Court: Arizona governor not required to carry out execution

  • Oops!
    Something went wrong.
    Please try again later.

PHOENIX (AP) — The Arizona Supreme Court has ruled that state law doesn’t require Gov. Katie Hobbs to carry out the April 6 execution of a prisoner who was convicted of murder.

The decision issued Wednesday marks a legal victory for the newly elected Democratic governor whose office said the state isn’t currently prepared to carry out the death penalty. The high court had set the April execution date for Aaron Gunches, who fatally shot Ted Price near Mesa, Arizona, in 2002.

The order came after Hobbs said executions will not be carried out until Arizonans can be confident that the state isn’t violating constitutional rights when it enforces the death penalty.

The governor vowed two weeks ago that she wouldn’t carry out the court’s order while the state reviews death penalty protocols that she ordered because of Arizona's history of mismanaging executions.

Gunches took part in a brief hearing Thursday before Arizona's clemency board, which can recommend to the governor that prisoners’ sentences be lessened and that they be given reprieves of execution. He voluntarily gave up his right to ask for clemency.

The five-minute meeting was held to double-check that Gunches had waived his chance at relief. “Yes, ma’am,” Gunches said through a video conferencing link, confirming his decision to Mina Mendez, who chairs the board.

Lawyers for Hobbs said the corrections department lacks staff with proper expertise and does not have a current contract for a pharmacist to compound the pentobarbital needed for an execution. They also said corrections officials are unable to find out the identity of the state’s prior compounding pharmacist, who primarily had contact with an official no longer with the department.

A top corrections leadership position critical to planning executions remains unfilled.

Corrections Director Ryan Thornell has said he was unable to find enough documentation to understand key elements of the execution process and instead has had to piece it together through conversations with employees on what might have occurred in past executions.

Hobbs maintained that while the court authorized Gunches’ execution, its order doesn’t require the state to carry it out.

In a statement Thursday, Hobbs said the ruling will allow corrections officials "to ensure any execution conducted under this administration will be done lawfully and humanely.”

Karen Price, whose brother was the victim in Gunches’ case, had asked the court to order Hobbs to carry out the execution. Colleen Clase, an attorney for Karen Price, declined to comment on the decision.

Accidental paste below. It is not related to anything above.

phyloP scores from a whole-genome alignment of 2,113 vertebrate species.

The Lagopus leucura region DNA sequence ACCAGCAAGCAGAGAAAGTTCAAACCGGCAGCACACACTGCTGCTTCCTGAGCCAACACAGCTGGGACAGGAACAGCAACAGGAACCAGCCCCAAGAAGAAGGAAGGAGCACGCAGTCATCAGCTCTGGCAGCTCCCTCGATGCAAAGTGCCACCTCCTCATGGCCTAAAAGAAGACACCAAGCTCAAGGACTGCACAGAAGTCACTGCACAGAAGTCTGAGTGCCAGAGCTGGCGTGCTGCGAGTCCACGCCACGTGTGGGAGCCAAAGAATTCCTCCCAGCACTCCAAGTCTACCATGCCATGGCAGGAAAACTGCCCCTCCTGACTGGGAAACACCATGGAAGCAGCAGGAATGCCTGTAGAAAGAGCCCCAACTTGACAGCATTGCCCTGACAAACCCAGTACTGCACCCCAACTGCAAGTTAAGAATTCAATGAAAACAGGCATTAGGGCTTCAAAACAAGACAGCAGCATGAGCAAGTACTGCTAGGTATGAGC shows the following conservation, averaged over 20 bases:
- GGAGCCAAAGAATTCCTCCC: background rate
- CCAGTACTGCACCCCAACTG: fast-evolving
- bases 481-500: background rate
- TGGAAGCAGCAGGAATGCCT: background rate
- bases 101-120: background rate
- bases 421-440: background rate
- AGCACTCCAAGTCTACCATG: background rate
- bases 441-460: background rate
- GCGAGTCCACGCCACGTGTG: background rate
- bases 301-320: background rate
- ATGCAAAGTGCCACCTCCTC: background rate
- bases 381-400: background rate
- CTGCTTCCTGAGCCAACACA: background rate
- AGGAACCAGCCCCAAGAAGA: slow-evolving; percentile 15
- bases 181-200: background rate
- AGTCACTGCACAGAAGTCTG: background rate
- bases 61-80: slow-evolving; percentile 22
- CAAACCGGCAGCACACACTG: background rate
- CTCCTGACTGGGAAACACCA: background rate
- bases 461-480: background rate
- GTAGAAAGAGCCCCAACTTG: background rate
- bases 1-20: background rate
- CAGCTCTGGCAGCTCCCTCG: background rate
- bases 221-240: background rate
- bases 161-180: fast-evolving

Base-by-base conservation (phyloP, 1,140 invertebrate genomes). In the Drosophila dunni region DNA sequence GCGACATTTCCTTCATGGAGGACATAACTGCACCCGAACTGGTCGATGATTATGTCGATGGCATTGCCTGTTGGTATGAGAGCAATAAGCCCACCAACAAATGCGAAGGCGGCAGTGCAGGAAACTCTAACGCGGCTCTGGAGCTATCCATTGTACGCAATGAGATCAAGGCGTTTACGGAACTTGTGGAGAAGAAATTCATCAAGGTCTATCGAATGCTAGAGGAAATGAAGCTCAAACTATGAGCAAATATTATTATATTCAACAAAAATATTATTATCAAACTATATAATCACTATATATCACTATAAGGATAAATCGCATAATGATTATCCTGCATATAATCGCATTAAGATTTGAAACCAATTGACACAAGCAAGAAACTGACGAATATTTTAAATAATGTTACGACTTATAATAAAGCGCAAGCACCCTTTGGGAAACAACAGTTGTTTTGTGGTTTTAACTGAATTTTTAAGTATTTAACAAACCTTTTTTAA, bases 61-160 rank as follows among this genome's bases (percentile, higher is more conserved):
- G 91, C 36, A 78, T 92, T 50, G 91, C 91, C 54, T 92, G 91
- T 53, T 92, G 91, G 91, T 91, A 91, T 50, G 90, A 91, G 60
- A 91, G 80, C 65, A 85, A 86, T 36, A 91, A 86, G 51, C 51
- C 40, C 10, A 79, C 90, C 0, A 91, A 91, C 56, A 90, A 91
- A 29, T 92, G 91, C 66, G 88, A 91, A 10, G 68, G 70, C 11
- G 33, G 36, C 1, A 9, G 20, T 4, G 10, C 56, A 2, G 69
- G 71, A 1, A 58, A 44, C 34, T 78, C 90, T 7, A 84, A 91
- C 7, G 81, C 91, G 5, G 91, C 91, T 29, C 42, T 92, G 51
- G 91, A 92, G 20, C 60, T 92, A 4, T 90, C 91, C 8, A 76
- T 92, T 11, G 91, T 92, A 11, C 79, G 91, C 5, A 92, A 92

Gunches pleaded guilty to murdering Ted Price, who was his girlfriend's ex-husband.

Arizona, which currently has 110 prisoners on death row, carried out three executions last year after a nearly eight-year hiatus brought on by criticism that a 2014 execution was botched and because of difficulties obtaining execution drugs.

Since then, the state has been criticized for taking too long to insert an IV for lethal injection into a condemned prisoner’s body and for denying the Arizona Republic permission to witness the three executions.

Gunches, who is not a lawyer, represented himself in November when he asked the Supreme Court to issue his execution warrant so that, he said, justice could be served and the victim's families could get closure. In Republican Mark Brnovich’s last month as state attorney general, his office asked the court for a warrant to execute Gunches.

But Gunches then withdrew his request in early January, and newly elected Democratic Attorney General Kris Mayes later asked for the warrant to be withdrawn.

The state Supreme Court rejected Mayes’ request, saying that it must grant an execution warrant if certain appellate proceedings have concluded and that those requirements were met in Gunches’ case.

In another reversal, Gunches said in a filing that he still wants to be executed and asked to be transferred to Texas, where, he wrote, “the law is still followed and inmates can still get their sentences carried out.” Arizona’s high court denied the transfer.